Religion can be defined in many different ways because every individual has a different definition for it. I am going to be discussing two definitions in this paper. The first definition is from the Webster’s Dictionary which states “The outward act or form by which men indicate their recognition of the existence of a god or of gods having power over their destiny, to whom obedience, service, and honor are due.” The second definition is Fredrick Streng’s which states “a process whereby people reach beyond themselves to connect with the true and ultimate reality that will save them from the destructive forces of every day existence.” I will argue that while both of these definitions have certain strengths, neither is adequate, and that a better definition of religion is the belief in god, his messengers, the religious dialogues, and how your actions in this world will affect your afterlife. The three particular religions I will be discussing in this paper are Buddhism, Taoism, and Confucianism, and how they relate to the definitions above.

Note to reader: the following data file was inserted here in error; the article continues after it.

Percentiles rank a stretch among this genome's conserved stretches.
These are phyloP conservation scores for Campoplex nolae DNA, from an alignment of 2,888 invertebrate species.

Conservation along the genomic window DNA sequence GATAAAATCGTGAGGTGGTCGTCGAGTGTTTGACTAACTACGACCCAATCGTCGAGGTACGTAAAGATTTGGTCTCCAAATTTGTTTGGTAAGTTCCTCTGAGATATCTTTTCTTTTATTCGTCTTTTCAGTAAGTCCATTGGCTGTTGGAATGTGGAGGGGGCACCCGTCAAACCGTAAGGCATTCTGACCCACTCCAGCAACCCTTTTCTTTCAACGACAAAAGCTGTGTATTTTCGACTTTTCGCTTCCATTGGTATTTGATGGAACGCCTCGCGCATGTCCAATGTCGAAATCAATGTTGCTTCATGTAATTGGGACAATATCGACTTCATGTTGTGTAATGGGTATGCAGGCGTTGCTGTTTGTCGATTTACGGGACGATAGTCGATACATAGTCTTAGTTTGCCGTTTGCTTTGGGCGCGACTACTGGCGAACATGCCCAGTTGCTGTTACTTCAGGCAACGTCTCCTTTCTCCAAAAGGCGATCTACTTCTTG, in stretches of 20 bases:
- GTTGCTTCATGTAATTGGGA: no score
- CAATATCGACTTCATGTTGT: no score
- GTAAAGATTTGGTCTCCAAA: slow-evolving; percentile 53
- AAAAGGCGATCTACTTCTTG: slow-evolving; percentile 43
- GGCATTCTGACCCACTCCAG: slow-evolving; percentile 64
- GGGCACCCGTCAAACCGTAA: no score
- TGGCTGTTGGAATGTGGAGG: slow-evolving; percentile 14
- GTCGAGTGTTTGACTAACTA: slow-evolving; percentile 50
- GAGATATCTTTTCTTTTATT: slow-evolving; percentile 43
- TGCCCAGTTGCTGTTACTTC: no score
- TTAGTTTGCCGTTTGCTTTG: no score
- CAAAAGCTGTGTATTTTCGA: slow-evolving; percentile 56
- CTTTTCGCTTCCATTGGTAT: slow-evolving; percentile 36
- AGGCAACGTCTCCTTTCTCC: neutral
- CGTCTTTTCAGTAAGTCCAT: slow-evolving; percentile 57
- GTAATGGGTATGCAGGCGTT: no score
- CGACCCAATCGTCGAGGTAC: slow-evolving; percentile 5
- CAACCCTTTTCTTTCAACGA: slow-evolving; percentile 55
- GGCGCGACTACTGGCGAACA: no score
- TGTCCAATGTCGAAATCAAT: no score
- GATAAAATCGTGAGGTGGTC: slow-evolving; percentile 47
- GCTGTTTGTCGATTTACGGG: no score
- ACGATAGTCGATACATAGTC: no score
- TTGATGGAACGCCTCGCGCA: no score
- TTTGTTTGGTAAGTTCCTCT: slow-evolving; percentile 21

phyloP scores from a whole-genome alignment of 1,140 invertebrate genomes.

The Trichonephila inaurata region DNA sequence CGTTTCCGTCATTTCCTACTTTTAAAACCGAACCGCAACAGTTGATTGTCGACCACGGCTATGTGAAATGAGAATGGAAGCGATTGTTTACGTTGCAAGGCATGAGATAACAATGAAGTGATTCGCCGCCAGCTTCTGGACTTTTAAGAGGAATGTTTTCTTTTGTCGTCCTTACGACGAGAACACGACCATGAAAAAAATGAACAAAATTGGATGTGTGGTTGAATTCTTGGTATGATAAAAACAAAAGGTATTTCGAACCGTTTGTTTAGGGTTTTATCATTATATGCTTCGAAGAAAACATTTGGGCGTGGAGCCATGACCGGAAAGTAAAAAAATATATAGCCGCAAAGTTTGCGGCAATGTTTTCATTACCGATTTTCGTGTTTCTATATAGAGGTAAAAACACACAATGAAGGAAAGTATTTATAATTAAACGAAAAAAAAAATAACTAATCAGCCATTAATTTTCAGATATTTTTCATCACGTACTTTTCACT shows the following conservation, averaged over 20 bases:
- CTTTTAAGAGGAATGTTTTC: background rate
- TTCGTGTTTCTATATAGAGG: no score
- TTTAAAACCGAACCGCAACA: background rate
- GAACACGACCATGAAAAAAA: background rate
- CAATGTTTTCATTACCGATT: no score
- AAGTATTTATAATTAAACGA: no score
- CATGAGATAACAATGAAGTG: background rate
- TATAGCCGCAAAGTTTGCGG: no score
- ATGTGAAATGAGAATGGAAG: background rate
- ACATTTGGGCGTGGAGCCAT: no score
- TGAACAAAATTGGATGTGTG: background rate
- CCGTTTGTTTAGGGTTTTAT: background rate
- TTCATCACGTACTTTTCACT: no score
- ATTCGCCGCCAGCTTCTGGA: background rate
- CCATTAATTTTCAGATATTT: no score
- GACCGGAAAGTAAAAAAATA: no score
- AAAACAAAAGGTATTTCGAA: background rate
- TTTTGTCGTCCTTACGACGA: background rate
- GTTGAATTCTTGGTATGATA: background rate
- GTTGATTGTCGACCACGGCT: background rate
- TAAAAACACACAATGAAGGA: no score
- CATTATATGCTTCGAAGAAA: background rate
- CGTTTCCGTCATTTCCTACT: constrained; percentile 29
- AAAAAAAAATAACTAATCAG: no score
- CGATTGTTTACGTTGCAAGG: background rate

The first religion I am going to be relating to Webster’s dictionary’s definition is Buddhism. There are some aspects of this definition which support Buddhism while some completely go against the religion. The aspects that support it are “obedience, service, and honor.” This is because the Buddhists are obedient towards the Buddha, they make offerings for good karma and they honor the Buddha. On the other hand, in Buddhism the followers do not believe in god having the power over their destiny but instead they believe in having the power over their own destiny. The main goal in Buddhism is to reach nirvana which can be achieved by following the Buddha’s teachings and having good karma. In order to gain good karma one must purify their bad karma. This can be acquired by multiple different ways such as reading the sutras, meditating, performing acts of kindness, and making offerings to animals, humans, monks or the Buddha....
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